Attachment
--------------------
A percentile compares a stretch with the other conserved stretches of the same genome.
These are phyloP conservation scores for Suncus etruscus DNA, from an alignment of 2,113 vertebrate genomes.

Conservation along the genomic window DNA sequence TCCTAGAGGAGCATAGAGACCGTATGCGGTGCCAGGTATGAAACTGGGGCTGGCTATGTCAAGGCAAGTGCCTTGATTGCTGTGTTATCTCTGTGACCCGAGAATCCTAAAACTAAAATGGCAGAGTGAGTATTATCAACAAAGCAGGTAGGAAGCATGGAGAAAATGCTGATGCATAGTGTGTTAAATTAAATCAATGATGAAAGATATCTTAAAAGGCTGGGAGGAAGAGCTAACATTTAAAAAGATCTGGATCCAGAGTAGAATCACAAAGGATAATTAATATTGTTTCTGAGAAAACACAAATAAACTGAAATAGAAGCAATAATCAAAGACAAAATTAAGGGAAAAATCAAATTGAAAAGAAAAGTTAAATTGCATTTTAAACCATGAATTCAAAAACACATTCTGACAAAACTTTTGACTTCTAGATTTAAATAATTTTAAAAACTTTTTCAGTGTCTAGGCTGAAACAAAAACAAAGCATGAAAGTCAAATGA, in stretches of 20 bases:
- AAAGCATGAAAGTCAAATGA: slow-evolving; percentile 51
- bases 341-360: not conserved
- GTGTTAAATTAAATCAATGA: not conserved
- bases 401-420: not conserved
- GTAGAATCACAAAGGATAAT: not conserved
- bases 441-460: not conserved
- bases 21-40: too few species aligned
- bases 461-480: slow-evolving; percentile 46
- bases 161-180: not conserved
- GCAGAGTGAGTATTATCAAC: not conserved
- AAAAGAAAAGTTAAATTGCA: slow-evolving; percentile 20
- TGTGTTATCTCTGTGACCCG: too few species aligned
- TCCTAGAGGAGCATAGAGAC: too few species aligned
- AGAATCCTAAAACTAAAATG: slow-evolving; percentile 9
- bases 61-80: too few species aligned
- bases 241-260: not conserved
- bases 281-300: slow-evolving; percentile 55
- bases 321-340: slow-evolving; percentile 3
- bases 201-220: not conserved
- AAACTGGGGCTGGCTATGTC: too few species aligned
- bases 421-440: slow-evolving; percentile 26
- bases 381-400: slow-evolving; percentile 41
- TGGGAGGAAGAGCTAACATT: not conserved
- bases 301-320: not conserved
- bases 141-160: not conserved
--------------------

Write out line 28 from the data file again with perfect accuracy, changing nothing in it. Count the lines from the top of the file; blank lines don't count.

- bases 141-160: not conserved